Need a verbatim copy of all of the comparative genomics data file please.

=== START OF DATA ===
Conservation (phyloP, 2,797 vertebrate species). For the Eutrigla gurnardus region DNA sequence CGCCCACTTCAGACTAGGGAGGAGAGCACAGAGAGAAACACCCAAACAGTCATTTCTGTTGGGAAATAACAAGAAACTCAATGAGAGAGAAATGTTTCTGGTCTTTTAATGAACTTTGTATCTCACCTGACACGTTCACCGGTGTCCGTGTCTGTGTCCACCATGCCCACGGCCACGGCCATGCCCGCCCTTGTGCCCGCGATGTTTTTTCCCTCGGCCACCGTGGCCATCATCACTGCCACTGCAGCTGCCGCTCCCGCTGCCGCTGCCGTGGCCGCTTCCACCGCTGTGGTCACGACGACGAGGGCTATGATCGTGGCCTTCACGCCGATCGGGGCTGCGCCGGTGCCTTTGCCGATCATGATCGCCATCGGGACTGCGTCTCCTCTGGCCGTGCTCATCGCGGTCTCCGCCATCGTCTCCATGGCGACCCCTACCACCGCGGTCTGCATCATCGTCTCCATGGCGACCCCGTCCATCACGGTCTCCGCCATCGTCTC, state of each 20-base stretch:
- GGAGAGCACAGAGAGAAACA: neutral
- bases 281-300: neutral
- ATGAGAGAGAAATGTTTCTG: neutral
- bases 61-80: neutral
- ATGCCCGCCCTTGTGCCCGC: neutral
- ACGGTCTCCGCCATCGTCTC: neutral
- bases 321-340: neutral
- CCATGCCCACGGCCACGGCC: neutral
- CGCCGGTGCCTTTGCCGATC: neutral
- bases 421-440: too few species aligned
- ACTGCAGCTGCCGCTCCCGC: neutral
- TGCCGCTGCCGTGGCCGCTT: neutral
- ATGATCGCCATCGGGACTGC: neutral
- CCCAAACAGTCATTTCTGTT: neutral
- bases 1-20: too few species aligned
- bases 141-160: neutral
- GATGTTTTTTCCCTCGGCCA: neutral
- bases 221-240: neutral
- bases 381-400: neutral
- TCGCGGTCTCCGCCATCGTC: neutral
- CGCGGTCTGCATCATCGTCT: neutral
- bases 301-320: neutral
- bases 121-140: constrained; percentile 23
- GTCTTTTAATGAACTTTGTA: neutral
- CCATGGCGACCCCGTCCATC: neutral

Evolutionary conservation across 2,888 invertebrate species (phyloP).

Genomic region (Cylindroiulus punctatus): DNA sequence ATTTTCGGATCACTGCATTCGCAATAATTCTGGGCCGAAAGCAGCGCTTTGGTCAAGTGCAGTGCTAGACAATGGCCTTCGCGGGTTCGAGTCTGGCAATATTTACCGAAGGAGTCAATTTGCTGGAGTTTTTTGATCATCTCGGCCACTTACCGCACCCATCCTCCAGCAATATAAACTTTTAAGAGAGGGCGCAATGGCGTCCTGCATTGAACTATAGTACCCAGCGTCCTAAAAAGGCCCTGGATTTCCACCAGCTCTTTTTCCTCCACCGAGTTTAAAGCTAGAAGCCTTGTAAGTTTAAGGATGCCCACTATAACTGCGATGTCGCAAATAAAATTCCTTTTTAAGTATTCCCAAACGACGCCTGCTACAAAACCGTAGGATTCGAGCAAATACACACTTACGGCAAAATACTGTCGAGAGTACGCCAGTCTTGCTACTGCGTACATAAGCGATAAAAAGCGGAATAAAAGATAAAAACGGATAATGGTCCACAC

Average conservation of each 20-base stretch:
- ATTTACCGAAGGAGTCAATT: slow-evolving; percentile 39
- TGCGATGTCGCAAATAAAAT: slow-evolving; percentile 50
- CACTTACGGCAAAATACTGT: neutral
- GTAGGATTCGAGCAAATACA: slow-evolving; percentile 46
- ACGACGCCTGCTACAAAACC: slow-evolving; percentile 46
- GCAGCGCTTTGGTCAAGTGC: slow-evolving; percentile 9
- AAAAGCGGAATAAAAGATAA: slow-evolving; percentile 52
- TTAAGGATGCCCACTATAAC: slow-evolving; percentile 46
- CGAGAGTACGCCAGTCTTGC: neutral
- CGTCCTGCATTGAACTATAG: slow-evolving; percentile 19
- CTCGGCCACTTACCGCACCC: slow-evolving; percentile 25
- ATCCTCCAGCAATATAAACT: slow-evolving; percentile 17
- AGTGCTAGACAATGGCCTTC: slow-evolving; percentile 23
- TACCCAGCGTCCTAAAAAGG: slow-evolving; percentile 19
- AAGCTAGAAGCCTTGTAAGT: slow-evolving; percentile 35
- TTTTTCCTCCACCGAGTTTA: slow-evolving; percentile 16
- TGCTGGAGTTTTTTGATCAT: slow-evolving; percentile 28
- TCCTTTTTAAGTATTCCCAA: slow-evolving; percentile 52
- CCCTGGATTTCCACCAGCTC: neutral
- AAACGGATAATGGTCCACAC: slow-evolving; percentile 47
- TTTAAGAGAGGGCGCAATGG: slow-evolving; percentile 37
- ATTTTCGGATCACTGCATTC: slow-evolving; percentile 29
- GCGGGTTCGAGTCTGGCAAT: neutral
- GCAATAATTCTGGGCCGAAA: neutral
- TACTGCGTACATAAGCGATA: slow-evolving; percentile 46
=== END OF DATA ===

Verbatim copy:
Conservation (phyloP, 2,797 vertebrate species). For the Eutrigla gurnardus region DNA sequence CGCCCACTTCAGACTAGGGAGGAGAGCACAGAGAGAAACACCCAAACAGTCATTTCTGTTGGGAAATAACAAGAAACTCAATGAGAGAGAAATGTTTCTGGTCTTTTAATGAACTTTGTATCTCACCTGACACGTTCACCGGTGTCCGTGTCTGTGTCCACCATGCCCACGGCCACGGCCATGCCCGCCCTTGTGCCCGCGATGTTTTTTCCCTCGGCCACCGTGGCCATCATCACTGCCACTGCAGCTGCCGCTCCCGCTGCCGCTGCCGTGGCCGCTTCCACCGCTGTGGTCACGACGACGAGGGCTATGATCGTGGCCTTCACGCCGATCGGGGCTGCGCCGGTGCCTTTGCCGATCATGATCGCCATCGGGACTGCGTCTCCTCTGGCCGTGCTCATCGCGGTCTCCGCCATCGTCTCCATGGCGACCCCTACCACCGCGGTCTGCATCATCGTCTCCATGGCGACCCCGTCCATCACGGTCTCCGCCATCGTCTC, state of each 20-base stretch:
- GGAGAGCACAGAGAGAAACA: neutral
- bases 281-300: neutral
- ATGAGAGAGAAATGTTTCTG: neutral
- bases 61-80: neutral
- ATGCCCGCCCTTGTGCCCGC: neutral
- ACGGTCTCCGCCATCGTCTC: neutral
- bases 321-340: neutral
- CCATGCCCACGGCCACGGCC: neutral
- CGCCGGTGCCTTTGCCGATC: neutral
- bases 421-440: too few species aligned
- ACTGCAGCTGCCGCTCCCGC: neutral
- TGCCGCTGCCGTGGCCGCTT: neutral
- ATGATCGCCATCGGGACTGC: neutral
- CCCAAACAGTCATTTCTGTT: neutral
- bases 1-20: too few species aligned
- bases 141-160: neutral
- GATGTTTTTTCCCTCGGCCA: neutral
- bases 221-240: neutral
- bases 381-400: neutral
- TCGCGGTCTCCGCCATCGTC: neutral
- CGCGGTCTGCATCATCGTCT: neutral
- bases 301-320: neutral
- bases 121-140: constrained; percentile 23
- GTCTTTTAATGAACTTTGTA: neutral
- CCATGGCGACCCCGTCCATC: neutral

Evolutionary conservation across 2,888 invertebrate species (phyloP).

Genomic region (Cylindroiulus punctatus): DNA sequence ATTTTCGGATCACTGCATTCGCAATAATTCTGGGCCGAAAGCAGCGCTTTGGTCAAGTGCAGTGCTAGACAATGGCCTTCGCGGGTTCGAGTCTGGCAATATTTACCGAAGGAGTCAATTTGCTGGAGTTTTTTGATCATCTCGGCCACTTACCGCACCCATCCTCCAGCAATATAAACTTTTAAGAGAGGGCGCAATGGCGTCCTGCATTGAACTATAGTACCCAGCGTCCTAAAAAGGCCCTGGATTTCCACCAGCTCTTTTTCCTCCACCGAGTTTAAAGCTAGAAGCCTTGTAAGTTTAAGGATGCCCACTATAACTGCGATGTCGCAAATAAAATTCCTTTTTAAGTATTCCCAAACGACGCCTGCTACAAAACCGTAGGATTCGAGCAAATACACACTTACGGCAAAATACTGTCGAGAGTACGCCAGTCTTGCTACTGCGTACATAAGCGATAAAAAGCGGAATAAAAGATAAAAACGGATAATGGTCCACAC

Average conservation of each 20-base stretch:
- ATTTACCGAAGGAGTCAATT: slow-evolving; percentile 39
- TGCGATGTCGCAAATAAAAT: slow-evolving; percentile 50
- CACTTACGGCAAAATACTGT: neutral
- GTAGGATTCGAGCAAATACA: slow-evolving; percentile 46
- ACGACGCCTGCTACAAAACC: slow-evolving; percentile 46
- GCAGCGCTTTGGTCAAGTGC: slow-evolving; percentile 9
- AAAAGCGGAATAAAAGATAA: slow-evolving; percentile 52
- TTAAGGATGCCCACTATAAC: slow-evolving; percentile 46
- CGAGAGTACGCCAGTCTTGC: neutral
- CGTCCTGCATTGAACTATAG: slow-evolving; percentile 19
- CTCGGCCACTTACCGCACCC: slow-evolving; percentile 25
- ATCCTCCAGCAATATAAACT: slow-evolving; percentile 17
- AGTGCTAGACAATGGCCTTC: slow-evolving; percentile 23
- TACCCAGCGTCCTAAAAAGG: slow-evolving; percentile 19
- AAGCTAGAAGCCTTGTAAGT: slow-evolving; percentile 35
- TTTTTCCTCCACCGAGTTTA: slow-evolving; percentile 16
- TGCTGGAGTTTTTTGATCAT: slow-evolving; percentile 28
- TCCTTTTTAAGTATTCCCAA: slow-evolving; percentile 52
- CCCTGGATTTCCACCAGCTC: neutral
- AAACGGATAATGGTCCACAC: slow-evolving; percentile 47
- TTTAAGAGAGGGCGCAATGG: slow-evolving; percentile 37
- ATTTTCGGATCACTGCATTC: slow-evolving; percentile 29
- GCGGGTTCGAGTCTGGCAAT: neutral
- GCAATAATTCTGGGCCGAAA: neutral
- TACTGCGTACATAAGCGATA: slow-evolving; percentile 46